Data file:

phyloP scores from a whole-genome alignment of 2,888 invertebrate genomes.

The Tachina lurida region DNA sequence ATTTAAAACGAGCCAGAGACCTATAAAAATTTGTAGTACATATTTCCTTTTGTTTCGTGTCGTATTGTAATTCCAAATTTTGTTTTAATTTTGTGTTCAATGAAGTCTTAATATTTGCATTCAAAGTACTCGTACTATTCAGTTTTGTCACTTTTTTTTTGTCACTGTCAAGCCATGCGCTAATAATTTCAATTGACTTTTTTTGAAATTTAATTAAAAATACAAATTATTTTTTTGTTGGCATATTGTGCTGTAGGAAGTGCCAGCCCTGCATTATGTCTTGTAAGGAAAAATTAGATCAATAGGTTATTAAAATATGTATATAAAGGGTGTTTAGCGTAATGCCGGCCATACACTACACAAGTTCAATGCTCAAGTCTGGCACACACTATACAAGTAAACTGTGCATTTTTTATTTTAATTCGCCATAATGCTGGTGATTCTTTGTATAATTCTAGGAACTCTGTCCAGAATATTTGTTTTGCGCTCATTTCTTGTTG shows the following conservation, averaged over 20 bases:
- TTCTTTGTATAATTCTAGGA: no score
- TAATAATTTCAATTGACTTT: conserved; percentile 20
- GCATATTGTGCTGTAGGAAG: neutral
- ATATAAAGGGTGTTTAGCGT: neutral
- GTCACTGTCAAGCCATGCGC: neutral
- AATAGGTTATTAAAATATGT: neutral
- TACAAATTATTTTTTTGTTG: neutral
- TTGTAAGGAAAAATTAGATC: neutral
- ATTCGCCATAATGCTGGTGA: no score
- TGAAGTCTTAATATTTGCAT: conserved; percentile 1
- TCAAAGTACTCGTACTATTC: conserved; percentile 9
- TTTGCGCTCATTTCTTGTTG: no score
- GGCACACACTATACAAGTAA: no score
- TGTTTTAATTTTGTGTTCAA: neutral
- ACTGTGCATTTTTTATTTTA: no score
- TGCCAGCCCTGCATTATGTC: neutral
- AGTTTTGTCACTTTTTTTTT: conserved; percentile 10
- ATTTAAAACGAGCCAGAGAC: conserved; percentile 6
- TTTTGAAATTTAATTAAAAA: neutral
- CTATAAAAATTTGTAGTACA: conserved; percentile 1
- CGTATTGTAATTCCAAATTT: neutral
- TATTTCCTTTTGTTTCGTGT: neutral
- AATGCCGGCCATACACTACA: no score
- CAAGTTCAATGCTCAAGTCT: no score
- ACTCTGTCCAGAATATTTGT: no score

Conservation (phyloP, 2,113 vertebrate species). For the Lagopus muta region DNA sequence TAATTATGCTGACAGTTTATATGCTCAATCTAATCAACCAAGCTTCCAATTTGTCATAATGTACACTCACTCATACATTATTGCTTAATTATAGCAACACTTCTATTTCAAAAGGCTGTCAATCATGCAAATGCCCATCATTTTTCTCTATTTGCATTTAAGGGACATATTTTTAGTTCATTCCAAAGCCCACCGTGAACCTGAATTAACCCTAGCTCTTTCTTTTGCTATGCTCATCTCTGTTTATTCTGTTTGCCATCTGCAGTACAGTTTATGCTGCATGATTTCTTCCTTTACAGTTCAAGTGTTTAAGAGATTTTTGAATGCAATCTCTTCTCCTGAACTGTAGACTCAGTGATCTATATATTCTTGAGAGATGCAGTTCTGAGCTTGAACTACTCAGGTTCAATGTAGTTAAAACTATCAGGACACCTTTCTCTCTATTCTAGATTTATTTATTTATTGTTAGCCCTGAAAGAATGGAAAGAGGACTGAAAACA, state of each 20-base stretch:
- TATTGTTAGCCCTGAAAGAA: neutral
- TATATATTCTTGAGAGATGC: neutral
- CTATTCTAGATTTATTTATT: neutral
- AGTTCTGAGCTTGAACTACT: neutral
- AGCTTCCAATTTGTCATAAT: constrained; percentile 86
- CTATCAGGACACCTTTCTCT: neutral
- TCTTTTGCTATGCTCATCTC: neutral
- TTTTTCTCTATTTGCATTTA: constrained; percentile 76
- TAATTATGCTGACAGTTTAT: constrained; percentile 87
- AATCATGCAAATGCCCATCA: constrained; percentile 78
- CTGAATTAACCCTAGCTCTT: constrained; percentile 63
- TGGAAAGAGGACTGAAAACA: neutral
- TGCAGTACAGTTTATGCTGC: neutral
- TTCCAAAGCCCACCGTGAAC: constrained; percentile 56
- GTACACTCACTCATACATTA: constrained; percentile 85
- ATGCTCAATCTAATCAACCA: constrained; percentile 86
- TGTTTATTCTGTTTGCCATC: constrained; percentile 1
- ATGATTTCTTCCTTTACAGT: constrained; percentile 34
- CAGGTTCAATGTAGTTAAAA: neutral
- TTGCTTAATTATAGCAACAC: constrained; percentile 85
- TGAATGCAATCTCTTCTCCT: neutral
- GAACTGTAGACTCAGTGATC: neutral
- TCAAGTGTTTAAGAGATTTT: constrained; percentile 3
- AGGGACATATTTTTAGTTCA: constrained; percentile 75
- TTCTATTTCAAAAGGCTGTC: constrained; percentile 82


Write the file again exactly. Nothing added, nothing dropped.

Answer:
phyloP scores from a whole-genome alignment of 2,888 invertebrate genomes.

The Tachina lurida region DNA sequence ATTTAAAACGAGCCAGAGACCTATAAAAATTTGTAGTACATATTTCCTTTTGTTTCGTGTCGTATTGTAATTCCAAATTTTGTTTTAATTTTGTGTTCAATGAAGTCTTAATATTTGCATTCAAAGTACTCGTACTATTCAGTTTTGTCACTTTTTTTTTGTCACTGTCAAGCCATGCGCTAATAATTTCAATTGACTTTTTTTGAAATTTAATTAAAAATACAAATTATTTTTTTGTTGGCATATTGTGCTGTAGGAAGTGCCAGCCCTGCATTATGTCTTGTAAGGAAAAATTAGATCAATAGGTTATTAAAATATGTATATAAAGGGTGTTTAGCGTAATGCCGGCCATACACTACACAAGTTCAATGCTCAAGTCTGGCACACACTATACAAGTAAACTGTGCATTTTTTATTTTAATTCGCCATAATGCTGGTGATTCTTTGTATAATTCTAGGAACTCTGTCCAGAATATTTGTTTTGCGCTCATTTCTTGTTG shows the following conservation, averaged over 20 bases:
- TTCTTTGTATAATTCTAGGA: no score
- TAATAATTTCAATTGACTTT: conserved; percentile 20
- GCATATTGTGCTGTAGGAAG: neutral
- ATATAAAGGGTGTTTAGCGT: neutral
- GTCACTGTCAAGCCATGCGC: neutral
- AATAGGTTATTAAAATATGT: neutral
- TACAAATTATTTTTTTGTTG: neutral
- TTGTAAGGAAAAATTAGATC: neutral
- ATTCGCCATAATGCTGGTGA: no score
- TGAAGTCTTAATATTTGCAT: conserved; percentile 1
- TCAAAGTACTCGTACTATTC: conserved; percentile 9
- TTTGCGCTCATTTCTTGTTG: no score
- GGCACACACTATACAAGTAA: no score
- TGTTTTAATTTTGTGTTCAA: neutral
- ACTGTGCATTTTTTATTTTA: no score
- TGCCAGCCCTGCATTATGTC: neutral
- AGTTTTGTCACTTTTTTTTT: conserved; percentile 10
- ATTTAAAACGAGCCAGAGAC: conserved; percentile 6
- TTTTGAAATTTAATTAAAAA: neutral
- CTATAAAAATTTGTAGTACA: conserved; percentile 1
- CGTATTGTAATTCCAAATTT: neutral
- TATTTCCTTTTGTTTCGTGT: neutral
- AATGCCGGCCATACACTACA: no score
- CAAGTTCAATGCTCAAGTCT: no score
- ACTCTGTCCAGAATATTTGT: no score

Conservation (phyloP, 2,113 vertebrate species). For the Lagopus muta region DNA sequence TAATTATGCTGACAGTTTATATGCTCAATCTAATCAACCAAGCTTCCAATTTGTCATAATGTACACTCACTCATACATTATTGCTTAATTATAGCAACACTTCTATTTCAAAAGGCTGTCAATCATGCAAATGCCCATCATTTTTCTCTATTTGCATTTAAGGGACATATTTTTAGTTCATTCCAAAGCCCACCGTGAACCTGAATTAACCCTAGCTCTTTCTTTTGCTATGCTCATCTCTGTTTATTCTGTTTGCCATCTGCAGTACAGTTTATGCTGCATGATTTCTTCCTTTACAGTTCAAGTGTTTAAGAGATTTTTGAATGCAATCTCTTCTCCTGAACTGTAGACTCAGTGATCTATATATTCTTGAGAGATGCAGTTCTGAGCTTGAACTACTCAGGTTCAATGTAGTTAAAACTATCAGGACACCTTTCTCTCTATTCTAGATTTATTTATTTATTGTTAGCCCTGAAAGAATGGAAAGAGGACTGAAAACA, state of each 20-base stretch:
- TATTGTTAGCCCTGAAAGAA: neutral
- TATATATTCTTGAGAGATGC: neutral
- CTATTCTAGATTTATTTATT: neutral
- AGTTCTGAGCTTGAACTACT: neutral
- AGCTTCCAATTTGTCATAAT: constrained; percentile 86
- CTATCAGGACACCTTTCTCT: neutral
- TCTTTTGCTATGCTCATCTC: neutral
- TTTTTCTCTATTTGCATTTA: constrained; percentile 76
- TAATTATGCTGACAGTTTAT: constrained; percentile 87
- AATCATGCAAATGCCCATCA: constrained; percentile 78
- CTGAATTAACCCTAGCTCTT: constrained; percentile 63
- TGGAAAGAGGACTGAAAACA: neutral
- TGCAGTACAGTTTATGCTGC: neutral
- TTCCAAAGCCCACCGTGAAC: constrained; percentile 56
- GTACACTCACTCATACATTA: constrained; percentile 85
- ATGCTCAATCTAATCAACCA: constrained; percentile 86
- TGTTTATTCTGTTTGCCATC: constrained; percentile 1
- ATGATTTCTTCCTTTACAGT: constrained; percentile 34
- CAGGTTCAATGTAGTTAAAA: neutral
- TTGCTTAATTATAGCAACAC: constrained; percentile 85
- TGAATGCAATCTCTTCTCCT: neutral
- GAACTGTAGACTCAGTGATC: neutral
- TCAAGTGTTTAAGAGATTTT: constrained; percentile 3
- AGGGACATATTTTTAGTTCA: constrained; percentile 75
- TTCTATTTCAAAAGGCTGTC: constrained; percentile 82